ALBANY - A proposed direct powerline from Canada to New York City is being met with opposition.
On Friday, the Independent Power Producers of New York, Inc. (IPPNY) filed with the New York State Public Service Commission (PSC) its final brief in opposition to Champlain Hudson Power Express, Inc.'s (CHPE) application for a Certificate of Environmental Compatibility and Public Need to construct a proposed transmission line from Canada to New York City.
Phil Wilcox, the Business Representative for International Brotherhood of Electrical Workers Local 97, previously stated their opposition to a power line from Canada to New York City. He noted the transmission system from Western New York to New York City is in need of an upgrade, which would help NRG in Dunkirk, along with other Western New York power plants, sell more power downstate.
During the project's Article VII Transmission Line Siting proceeding Friday at the PSC, IPPNY stated there are critical pitfalls concerning the economics of the project and the associated risk to New York state residents and businesses.
"New York's energy marketplace simply cannot provide sufficient revenues to support the unneeded and uneconomic transmission line, meaning the project would require significant subsidies to be built and become operational," the organization stated in a news release.
The legal brief filed details the trade association's concerns about the project's "uneconomic nature" and how that will affect the state's competitive electricity market and, ultimately, its ratepayers. IPPNY's position is that new projects that are uneconomic and subsidized interfere with the well-functioning competitive market and could:
Suppress wholesale market clearing prices below efficient levels;
Force otherwise economic projects to retire prematurely;
Chill the investment climate in New York, making true merchant projects hesitant to enter into the New York market knowing that at any time discriminatory procurement of unneeded and uneconomic supplies could erode their market-derived revenues;
Raise the cost of true merchant entry and perhaps, over time, eliminate it altogether.
In testimony presented at the evidentiary hearing as part of the Article VII proceeding, IPPNY's expert, Mark D. Younger of Slater Consulting, argued that the proposed project is "grossly" uneconomic.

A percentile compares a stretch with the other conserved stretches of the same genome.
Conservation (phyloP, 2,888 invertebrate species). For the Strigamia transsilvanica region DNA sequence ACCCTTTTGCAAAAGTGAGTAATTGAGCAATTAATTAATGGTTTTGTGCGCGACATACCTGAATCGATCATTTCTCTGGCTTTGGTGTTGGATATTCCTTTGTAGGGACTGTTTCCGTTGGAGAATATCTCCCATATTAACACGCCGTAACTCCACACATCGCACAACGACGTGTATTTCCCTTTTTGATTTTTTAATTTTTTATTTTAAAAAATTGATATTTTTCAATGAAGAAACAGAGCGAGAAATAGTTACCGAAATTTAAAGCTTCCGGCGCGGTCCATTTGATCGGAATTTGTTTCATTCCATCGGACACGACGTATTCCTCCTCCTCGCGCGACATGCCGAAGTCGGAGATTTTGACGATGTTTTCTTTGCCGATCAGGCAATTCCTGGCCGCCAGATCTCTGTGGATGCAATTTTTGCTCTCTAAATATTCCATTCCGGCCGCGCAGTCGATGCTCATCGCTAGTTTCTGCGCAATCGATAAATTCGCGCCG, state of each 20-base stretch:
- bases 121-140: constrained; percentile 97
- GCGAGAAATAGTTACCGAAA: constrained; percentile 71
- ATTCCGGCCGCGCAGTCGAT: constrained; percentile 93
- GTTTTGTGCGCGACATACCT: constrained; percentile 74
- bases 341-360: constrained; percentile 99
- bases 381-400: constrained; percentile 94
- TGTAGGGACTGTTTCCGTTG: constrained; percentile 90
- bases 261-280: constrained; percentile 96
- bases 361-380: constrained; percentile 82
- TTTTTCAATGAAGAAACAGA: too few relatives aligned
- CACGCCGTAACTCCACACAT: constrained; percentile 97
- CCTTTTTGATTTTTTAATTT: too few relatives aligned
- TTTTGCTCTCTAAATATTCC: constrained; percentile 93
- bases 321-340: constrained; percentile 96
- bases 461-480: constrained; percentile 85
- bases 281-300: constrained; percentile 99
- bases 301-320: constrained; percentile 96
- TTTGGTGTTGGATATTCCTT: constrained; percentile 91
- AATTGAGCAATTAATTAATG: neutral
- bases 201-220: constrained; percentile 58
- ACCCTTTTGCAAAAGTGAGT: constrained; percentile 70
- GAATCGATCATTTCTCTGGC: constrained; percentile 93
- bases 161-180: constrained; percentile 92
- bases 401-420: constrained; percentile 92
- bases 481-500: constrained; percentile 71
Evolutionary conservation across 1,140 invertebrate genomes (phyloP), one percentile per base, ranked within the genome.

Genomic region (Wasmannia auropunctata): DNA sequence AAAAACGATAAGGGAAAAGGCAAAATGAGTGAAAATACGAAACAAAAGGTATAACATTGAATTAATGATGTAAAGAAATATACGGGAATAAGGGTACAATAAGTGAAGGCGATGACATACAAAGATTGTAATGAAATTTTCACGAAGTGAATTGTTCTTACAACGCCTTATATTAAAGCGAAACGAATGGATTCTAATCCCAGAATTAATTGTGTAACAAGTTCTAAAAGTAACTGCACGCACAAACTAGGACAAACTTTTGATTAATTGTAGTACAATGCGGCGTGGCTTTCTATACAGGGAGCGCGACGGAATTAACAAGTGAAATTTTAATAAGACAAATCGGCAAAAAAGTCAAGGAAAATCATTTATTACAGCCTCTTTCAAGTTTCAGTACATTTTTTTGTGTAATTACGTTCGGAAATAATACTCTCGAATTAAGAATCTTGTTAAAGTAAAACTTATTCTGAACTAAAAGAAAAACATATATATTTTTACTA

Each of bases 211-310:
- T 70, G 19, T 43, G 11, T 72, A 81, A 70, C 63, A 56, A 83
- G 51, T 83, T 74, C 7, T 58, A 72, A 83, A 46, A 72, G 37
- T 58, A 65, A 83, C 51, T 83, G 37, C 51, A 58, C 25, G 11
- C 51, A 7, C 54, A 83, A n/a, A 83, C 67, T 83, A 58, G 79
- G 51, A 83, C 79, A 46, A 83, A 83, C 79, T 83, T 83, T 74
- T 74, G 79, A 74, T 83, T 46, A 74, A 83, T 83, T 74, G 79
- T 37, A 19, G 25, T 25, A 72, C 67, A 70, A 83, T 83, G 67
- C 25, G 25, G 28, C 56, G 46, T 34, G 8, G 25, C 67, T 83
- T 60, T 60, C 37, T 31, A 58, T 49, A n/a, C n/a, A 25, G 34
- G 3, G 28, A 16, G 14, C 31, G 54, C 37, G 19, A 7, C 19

Younger argued that although its sponsor, Transmission Developers, Inc. (TDI), claims that the proposed CHPE project is merchant and will not be funded by ratepayers, the project is so uneconomic that the only way it can be developed and operated profitably over the long term is through some form of subsidy.
He further argued the job creation benefits of the project touted by the developer are substantially overstated, and they fail to account for the offsetting job losses at existing plants, which may be forced out of the market as a result of the project's operation.
While the project could be used to "wheel" power from upstate generators to New York City as the developers claim, Younger said this activity also is grossly uneconomic. The generators would be required to:
Pay to get their energy up into and across Canada;
Incur transmission costs to use the line;
and suffer losses on the line - only to receive a slightly higher price in the New York City market, making this option undesirable and uneconomic.
Younger, whose career has been devoted to matters relating to electric generation and the development of the competitive electricity markets, has participated in a number of PSC proceedings involving the structure of, and factors affecting, New York's competitive markets. He noted that, "My analyses demonstrate that the project is so uneconomic that it most likely would require some form of out-of-market subsidy. Such subsidy could take many forms, including an out-of-market contract that either directly or indirectly subsidizes the project or regulated cost-based rates to cover the costs of the project. However, as established in my testimony, either way, New York consumers will be on the hook to pay for the very high costs of this project."
IPPNY President & CEO Gavin J. Donohue echoed Younger's concerns. "Our economic analysis shows that the proposed Champlain Hudson Project cannot be profitable unless it relies on subsidies. If that is the case, it is not truly a merchant project, as TDI suggests, and therefore it is not in the public interest. New York state already has adequate generation resources that do not rely on these kinds of subsidies and that can meet consumer demand safely and reliably well into the future. The entry of a subsidized transmission line will harm existing resources and impair the development of new non-subsidized resources. For all of these reasons, the PSC should not grant the Article VII certificate," he said.
Additionally, Donohue stated that New York has been making strides in becoming more business-friendly to encourage investment in the state's infrastructure and improve the economy. He underscored that, "TDI's Champlain Hudson Project ignores New York's existing resources, including both traditional and renewable power, which already have invested millions of dollars to do business here."
State Sen. Cathy Young, R-Olean, previously introduced legislation opposing the Canada to New York City power line project.
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